Draw and paint a fe­male face

Charlie Bowa­ter shows you how to ren­der a beau­ti­ful fe­male face with sub­tle oth­er­worldly fea­tures

ImagineFX - - Workshops -

Ever since I was a kid I’ve loved paint­ing faces. No mat­ter what kind of character it is, I al­ways find my­self drawn first to the face. I find the many shapes, fea­tures and ex­pres­sions end­lessly fas­ci­nat­ing, so nat­u­rally I’m very happy to of­fer you a work­shop on paint­ing them!

I’ll be talk­ing you through the var­i­ous steps of paint­ing a beau­ti­ful fe­male por­trait, and then look in some depth at how to give my character cer­tain fea­tures that make her ap­pear slightly alien or oth­er­worldly. Noth­ing too dras­tic – just sub­tle dif­fer­ences that hint at this idea. She won’t re­sem­ble an ex­tra from Jabba the Hutt’s palace, that’s for sure!

I’ll be ex­plain­ing my steps from start to fin­ish, in­clud­ing rough sketches through to the ini­tial washes of colour, not to men­tion paint­ing skin, tex­tures, colour choices and adding the fi­nal de­tails.

You can ap­proach this work­shop at any level re­ally, and you can go as de­tailed as you like. I think my own style sits some­where be­tween stylised and re­al­is­tic: I love us­ing tex­tures on stylised char­ac­ters. It’s not my in­ten­tion to make the character look too re­al­is­tic, it’s just to end up with a nice-look­ing por­trait!

1 A ba­sic sketch

To get started, I sketch out a few rough ideas all cen­tring on the theme of a beau­ti­ful, slightly oth­er­worldly fe­male por­trait. I’m keep­ing things sim­ple and just us­ing a few val­ues (mid-to-light greys) and some slightly darker grey line work to sketch in the ba­sic fea­tures. I’m not too con­cerned with any se­ri­ous de­tail at this point; I’m more in­ter­ested in get­ting down her pose, fa­cial fea­tures and ex­pres­sion.

2 A wash of colour

Now that I have a fin­ished sketch that’s ready to go to colour, I want to lay down a hint of colour with­out adding any de­tail (and to see if it looks good). The best way to do this is to add a wash of colour us­ing Over­lay. So, on a new layer (set to Over­lay) above the sketch, I take a large brush and lay down some ini­tial base colours. I avoid be­ing too in­tri­cate, and just think of th­ese as the start­ing point for the colour.

3 Keep in mind the character’s ori­gins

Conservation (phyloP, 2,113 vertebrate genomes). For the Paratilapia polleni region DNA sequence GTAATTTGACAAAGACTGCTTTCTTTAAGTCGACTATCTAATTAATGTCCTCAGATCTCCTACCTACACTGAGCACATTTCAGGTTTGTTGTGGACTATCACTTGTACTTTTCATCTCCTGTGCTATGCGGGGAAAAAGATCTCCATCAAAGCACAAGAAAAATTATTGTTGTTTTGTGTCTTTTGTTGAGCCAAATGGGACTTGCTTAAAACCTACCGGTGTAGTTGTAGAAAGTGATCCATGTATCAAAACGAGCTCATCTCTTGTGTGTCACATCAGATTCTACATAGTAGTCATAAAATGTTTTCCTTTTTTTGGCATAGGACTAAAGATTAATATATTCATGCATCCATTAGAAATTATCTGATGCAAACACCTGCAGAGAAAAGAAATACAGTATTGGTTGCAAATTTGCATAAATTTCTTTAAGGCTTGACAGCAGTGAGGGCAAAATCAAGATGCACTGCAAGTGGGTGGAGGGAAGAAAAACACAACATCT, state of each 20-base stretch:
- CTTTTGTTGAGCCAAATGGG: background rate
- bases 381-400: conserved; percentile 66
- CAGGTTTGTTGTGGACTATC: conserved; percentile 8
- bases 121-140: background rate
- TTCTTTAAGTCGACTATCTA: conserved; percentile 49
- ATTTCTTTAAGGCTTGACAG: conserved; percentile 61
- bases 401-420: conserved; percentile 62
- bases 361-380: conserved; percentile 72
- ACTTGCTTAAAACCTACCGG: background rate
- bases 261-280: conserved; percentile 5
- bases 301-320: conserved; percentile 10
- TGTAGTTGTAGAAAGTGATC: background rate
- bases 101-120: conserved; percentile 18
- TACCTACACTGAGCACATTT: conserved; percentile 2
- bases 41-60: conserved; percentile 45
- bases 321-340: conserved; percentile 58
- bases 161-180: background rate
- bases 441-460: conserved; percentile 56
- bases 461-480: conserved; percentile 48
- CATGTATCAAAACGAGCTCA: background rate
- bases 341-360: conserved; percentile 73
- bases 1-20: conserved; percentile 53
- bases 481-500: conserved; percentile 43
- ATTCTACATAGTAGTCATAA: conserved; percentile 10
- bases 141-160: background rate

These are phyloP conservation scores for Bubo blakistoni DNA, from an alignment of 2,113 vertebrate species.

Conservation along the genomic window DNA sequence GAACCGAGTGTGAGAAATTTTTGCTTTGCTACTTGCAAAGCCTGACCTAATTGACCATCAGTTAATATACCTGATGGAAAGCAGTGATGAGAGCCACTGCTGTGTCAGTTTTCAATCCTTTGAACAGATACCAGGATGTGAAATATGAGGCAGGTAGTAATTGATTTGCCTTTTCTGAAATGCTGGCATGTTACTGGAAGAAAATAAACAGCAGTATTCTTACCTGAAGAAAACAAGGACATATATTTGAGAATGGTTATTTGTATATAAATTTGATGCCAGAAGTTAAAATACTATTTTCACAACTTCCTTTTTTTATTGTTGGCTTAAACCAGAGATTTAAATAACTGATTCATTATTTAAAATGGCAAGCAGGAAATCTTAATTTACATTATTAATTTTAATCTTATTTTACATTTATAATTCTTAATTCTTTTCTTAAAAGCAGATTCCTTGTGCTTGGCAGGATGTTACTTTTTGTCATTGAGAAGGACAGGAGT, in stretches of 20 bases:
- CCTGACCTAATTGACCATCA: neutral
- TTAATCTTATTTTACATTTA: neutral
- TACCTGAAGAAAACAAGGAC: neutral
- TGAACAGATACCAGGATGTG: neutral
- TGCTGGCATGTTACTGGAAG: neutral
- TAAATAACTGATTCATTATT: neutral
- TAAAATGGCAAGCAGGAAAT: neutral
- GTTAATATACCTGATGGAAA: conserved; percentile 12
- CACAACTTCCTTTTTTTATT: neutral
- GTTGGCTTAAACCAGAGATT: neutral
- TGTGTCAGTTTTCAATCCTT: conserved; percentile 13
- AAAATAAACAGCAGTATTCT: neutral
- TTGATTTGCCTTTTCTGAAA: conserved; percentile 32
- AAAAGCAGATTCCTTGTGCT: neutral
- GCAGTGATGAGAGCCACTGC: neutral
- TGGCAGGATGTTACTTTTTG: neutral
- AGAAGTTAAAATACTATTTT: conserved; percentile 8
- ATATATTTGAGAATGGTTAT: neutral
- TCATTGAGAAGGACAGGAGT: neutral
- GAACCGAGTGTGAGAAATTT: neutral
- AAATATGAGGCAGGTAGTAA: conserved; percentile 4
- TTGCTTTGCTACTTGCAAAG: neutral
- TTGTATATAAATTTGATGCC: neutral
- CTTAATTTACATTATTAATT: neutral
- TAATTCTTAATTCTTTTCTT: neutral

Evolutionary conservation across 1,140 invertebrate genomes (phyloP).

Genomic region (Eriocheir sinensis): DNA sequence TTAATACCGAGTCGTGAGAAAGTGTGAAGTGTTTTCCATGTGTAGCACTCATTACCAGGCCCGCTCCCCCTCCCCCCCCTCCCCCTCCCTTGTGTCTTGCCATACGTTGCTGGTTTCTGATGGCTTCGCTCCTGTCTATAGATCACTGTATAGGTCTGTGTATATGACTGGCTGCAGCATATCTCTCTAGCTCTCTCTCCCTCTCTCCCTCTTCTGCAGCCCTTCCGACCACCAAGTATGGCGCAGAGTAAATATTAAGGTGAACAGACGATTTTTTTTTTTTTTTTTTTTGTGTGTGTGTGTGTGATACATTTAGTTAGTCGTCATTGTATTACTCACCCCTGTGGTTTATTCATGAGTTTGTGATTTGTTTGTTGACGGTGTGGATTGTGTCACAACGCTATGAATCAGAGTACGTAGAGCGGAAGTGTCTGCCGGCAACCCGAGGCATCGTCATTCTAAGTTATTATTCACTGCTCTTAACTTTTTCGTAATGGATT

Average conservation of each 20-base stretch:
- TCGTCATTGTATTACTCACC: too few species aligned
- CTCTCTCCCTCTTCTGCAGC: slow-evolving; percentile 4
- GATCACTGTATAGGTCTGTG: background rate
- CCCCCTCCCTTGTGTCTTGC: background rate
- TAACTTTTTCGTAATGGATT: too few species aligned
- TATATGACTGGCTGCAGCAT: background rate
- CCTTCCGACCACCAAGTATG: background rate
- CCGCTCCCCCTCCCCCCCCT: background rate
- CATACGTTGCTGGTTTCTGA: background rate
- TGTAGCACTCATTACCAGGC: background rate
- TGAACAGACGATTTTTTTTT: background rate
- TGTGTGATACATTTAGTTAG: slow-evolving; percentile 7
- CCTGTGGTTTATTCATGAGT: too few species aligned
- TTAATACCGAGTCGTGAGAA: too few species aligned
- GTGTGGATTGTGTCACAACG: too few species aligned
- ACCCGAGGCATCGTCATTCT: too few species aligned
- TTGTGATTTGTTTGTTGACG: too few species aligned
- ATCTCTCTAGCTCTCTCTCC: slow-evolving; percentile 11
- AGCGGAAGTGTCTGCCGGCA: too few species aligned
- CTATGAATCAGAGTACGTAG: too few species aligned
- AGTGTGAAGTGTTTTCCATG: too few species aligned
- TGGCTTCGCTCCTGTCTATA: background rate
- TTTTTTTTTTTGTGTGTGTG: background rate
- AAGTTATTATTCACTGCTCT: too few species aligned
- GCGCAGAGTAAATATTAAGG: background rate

With the sketch and colour pal­ette cho­sen, it’s time to start ac­tu­ally ren­der­ing the por­trait. My main fo­cus when orig­i­nally sketch­ing the character was on her pose and fea­tures, but one very im­por­tant as­pect to the character is that she should be oth­er­worldly, almost alien but in a very sub­tle way. That’s some­thing I’ll be keep­ing at the fore­front of my mind as I move for­ward with the colour process.

4 Or­der of lay­ers

As I be­gin ren­der­ing the character I tend to add a new layer when I start paint­ing a new sec­tion. Gen­er­ally, I’ll add a cou­ple of lay­ers. Then, once I’m happy with that sec­tion of work, I’ll flat­ten ev­ery­thing to­gether. I re­peat this process through­out the paint­ing. I try not to have too many lay­ers go­ing on at once, but you can have as many as you’re com­fort­able us­ing.

5 Ren­der­ing and brush types

The main fo­cus of this paint­ing is the character’s face. Be­cause it’s a close up, you’re go­ing to see a fair bit of de­tail. For the majority of the paint­ing I’m us­ing a chalky, slightly tex­tured brush. I love paint­ing skin but try to avoid us­ing air­brushes if I can. If overused, they give the skin a plas­tic ap­pear­ance, whereas a slightly tex­tured brush gives a much more nat­u­ral look.

6 Bring­ing out the form

With a chalky brush, my main fo­cus here is to bring out the form of the face. So far it’s mostly been line work and a wash of colour, but now I want to fo­cus on struc­ture and shape. Us­ing darker and warmer (slightly more red or orange) tones, I paint in some sub­tle shad­ows un­der her nose, in her eye sock­ets, un­der her chin and so on, to start em­pha­sis­ing the form.

7 Im­por­tance of colour choices

One tip for paint­ing skin is to think about colour choices. A base tone is your start­ing point. When build­ing up the colour by adding shad­ows and high­lights, re­mem­ber to change the tone as well. Avoid choos­ing a shade of the colour you started with – change the colour also. Sub­tle pink/orange in warmer ar­eas and a bit of blue/pur­ple in the shad­ows makes a big dif­fer­ence.

8 A lit­tle eye def­i­ni­tion

The face is the first part of a character that I’m drawn to – the eyes in par­tic­u­lar. I want to start adding some de­tail to them to give the paint­ing some fo­cus. I’m us­ing a warm plum-pur­ple colour to add some deeper shad­ows to the sock­ets of the eyes and di­rectly un­der­neath them. I’m vary­ing be­tween reg­u­lar lay­ers and a bit of Over­lay to give some depth to the shad­ows.

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